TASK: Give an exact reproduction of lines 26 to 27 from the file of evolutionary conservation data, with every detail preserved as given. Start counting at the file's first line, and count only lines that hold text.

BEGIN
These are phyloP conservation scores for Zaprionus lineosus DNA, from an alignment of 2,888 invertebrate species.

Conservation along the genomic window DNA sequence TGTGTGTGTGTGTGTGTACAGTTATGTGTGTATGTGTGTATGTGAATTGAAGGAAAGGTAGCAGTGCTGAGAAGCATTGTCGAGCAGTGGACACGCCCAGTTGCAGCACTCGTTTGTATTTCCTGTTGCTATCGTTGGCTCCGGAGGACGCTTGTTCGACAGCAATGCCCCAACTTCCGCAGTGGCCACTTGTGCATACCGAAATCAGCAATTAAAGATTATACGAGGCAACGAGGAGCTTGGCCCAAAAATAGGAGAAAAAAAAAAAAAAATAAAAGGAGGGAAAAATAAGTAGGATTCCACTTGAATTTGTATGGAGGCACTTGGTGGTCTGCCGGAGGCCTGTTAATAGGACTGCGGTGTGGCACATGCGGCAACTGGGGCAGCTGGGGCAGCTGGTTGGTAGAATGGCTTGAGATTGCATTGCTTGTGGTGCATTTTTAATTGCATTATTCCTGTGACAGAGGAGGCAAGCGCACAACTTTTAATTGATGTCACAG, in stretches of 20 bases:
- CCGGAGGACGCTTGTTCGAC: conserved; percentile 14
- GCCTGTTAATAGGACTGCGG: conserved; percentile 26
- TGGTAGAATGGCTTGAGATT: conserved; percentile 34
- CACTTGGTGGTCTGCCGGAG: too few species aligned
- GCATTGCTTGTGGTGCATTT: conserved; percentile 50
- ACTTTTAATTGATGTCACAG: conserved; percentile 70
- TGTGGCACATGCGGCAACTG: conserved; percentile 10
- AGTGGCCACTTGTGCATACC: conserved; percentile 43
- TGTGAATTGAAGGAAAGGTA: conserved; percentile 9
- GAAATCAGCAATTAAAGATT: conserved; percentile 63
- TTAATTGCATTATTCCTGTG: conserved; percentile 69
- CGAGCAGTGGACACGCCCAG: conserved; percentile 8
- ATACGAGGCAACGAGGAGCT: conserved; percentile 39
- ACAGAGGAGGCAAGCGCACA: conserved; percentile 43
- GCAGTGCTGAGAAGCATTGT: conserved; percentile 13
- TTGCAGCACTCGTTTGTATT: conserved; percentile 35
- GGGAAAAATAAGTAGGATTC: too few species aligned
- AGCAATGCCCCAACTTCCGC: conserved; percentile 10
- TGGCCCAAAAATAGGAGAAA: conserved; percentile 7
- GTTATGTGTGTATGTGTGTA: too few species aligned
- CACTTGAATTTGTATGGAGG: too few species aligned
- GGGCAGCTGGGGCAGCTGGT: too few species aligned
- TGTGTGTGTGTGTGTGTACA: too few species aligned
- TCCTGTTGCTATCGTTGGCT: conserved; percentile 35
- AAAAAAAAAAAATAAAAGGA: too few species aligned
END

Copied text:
- TCCTGTTGCTATCGTTGGCT: conserved; percentile 35
- AAAAAAAAAAAATAAAAGGA: too few species aligned